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I Gotta Go Pee
Getting to sleep in until 6:30am, what a treat. Okay, maybe treat isn’t the right word, but it certainly beats the 4 a.m. buzzer that I would normally be beckoning to for work -- pre-treatment. This was to be Day One on the journey to better health.
The pre-chemo checkup, 2 days prior, finalized everything for us. We were briefed on what to expect and what to bring. A team of oncology specialists suggested it can take 2 to maybe 6 hours, not the treatment itself, just the process.
So, following the notes they provided, we assembled our arsenal of supplies; snacks, water, reading material, layered clothing, medications and of course laptop (okay I added that one, but they did say, DVD, iPod etc.). We were new to this; how many snacks? A light meal? ...munchies?....not sure really. Everyone did insist that food was important. So, we settled for apples, granola and some organic crackers. (More on the organic saga at another time.)
As we headed for the front door, I could not help but think, with stuffed knapsacks and shoulder bags, it was as if we were packing for a friggin' day to the beach. The only things missing; an umbrella, sun block and blowup beach ball.
Upon arriving at Princess Margaret, we made our way to the daycare chemo centre. It felt almost like a deli/bingo hall -- not the decor or the staff -- more the process. I really didn't know what to expect. There we were, a large group of people, all with laminated, numbered cards in hand -- you grab a card and wait to be called. Although, truth be told, it’s very organized. There's even an electronic pager, should you decide to wander. I gathered from sitting in the waiting area that the pager was for the seasoned chemo clan. I say that respectfully. There are a lot of very, very brave people here. They knew the drill, and I could learn a lot from them.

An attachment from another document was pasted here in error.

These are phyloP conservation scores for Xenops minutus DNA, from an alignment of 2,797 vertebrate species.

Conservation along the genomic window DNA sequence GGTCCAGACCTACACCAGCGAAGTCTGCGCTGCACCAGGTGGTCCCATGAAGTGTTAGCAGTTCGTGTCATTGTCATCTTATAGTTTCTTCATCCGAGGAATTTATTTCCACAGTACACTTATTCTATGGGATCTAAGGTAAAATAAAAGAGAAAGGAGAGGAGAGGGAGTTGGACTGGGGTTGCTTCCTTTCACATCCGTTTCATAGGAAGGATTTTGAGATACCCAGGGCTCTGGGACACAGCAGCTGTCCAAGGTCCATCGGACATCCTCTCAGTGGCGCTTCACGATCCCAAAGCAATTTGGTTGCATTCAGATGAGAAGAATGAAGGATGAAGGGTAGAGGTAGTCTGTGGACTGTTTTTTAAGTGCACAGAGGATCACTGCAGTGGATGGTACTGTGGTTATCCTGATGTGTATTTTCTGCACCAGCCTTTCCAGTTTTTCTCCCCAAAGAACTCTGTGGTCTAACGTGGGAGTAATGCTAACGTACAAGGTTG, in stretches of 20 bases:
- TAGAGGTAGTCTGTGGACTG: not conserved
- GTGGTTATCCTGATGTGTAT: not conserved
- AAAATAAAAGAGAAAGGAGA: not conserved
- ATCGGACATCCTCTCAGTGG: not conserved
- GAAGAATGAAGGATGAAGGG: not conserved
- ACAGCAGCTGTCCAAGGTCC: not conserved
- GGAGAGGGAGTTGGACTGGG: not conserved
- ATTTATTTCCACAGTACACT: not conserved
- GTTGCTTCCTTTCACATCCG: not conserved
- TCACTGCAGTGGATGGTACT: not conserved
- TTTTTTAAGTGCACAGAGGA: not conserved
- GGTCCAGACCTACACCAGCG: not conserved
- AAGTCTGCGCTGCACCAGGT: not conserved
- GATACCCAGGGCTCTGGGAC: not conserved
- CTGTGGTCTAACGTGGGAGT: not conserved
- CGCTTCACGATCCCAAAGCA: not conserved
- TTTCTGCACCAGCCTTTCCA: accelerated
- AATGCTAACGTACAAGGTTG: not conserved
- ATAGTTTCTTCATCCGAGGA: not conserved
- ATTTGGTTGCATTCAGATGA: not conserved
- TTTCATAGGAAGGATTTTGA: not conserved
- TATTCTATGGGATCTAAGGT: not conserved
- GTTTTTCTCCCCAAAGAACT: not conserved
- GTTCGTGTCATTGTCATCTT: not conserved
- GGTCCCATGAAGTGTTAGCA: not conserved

The other thing you immediately absorb is that, indeed, you are NOT ALONE. All ages, all races, all sizes, all different cancers… this disease is not fussy.
“Number 21”…..bingo, that’s me. Moments later, after officially checking in, we were very kindly escorted inside the chemo ward. Our nurse was exceptional. She was friendly, warm, caring. After briefing the protocol that would be administered, the process began. 4 separate drugs in liquid form -- custom-dosed, no less, pour moi. They prepare it based on your weight, height and condition.
No real pain during the process, but with the meds being mixed in with a saline solution, within 20 minutes my bladder could take no more. I felt like a kid. "I gotta go pee -- sorry.” I felt bad. I was all hooked up and all, but our nurse was unphased -- no problem she said, and happily rolled out the IV trolley and pointed to door number 1. Upon my return, I settled in and began to poke around the chemo rations. The crackers were a nice treat, at first.
I had been warned, during more than one of my many Google sessions, weeks before, not to eat any of my favorite foods during chemo. The nauseous feeling you will inevitably get will forever be married to the food you eat on the day of your treatment. I didn’t want to take too much of a chance, so I wagered on the crackers. Now, LET ME TELL YOU, IT’S TRUE. 6 hours later, and to this very moment, I cannot even look at the box of those crackers without feeling sick. ...must STOP typing about it now…eeeeckkkk.
Changing the topic... a while later, a little beep signaled that the last drug was empty and I was, in fact, finished for the day. 3.5 hours - not bad I figured, especially considering the lady next to me was scheduled for a full eight hours. (At least that's what I gathered from a broken English/Japanese conversation her very friendly husband had on a cell phone.)
That was yet another subtle reminder, I am lucky. I was going home, and felt relatively okay. Yes a little tired, anxious, and wee bit nauseous, but the pre-meds (which is key) should take care of that. Tomorrow night, however, might be whole a new experience. I will let you know, but first things first… it’s time to go pee again before we drive home.
The journey of a thousand miles begins with a single step.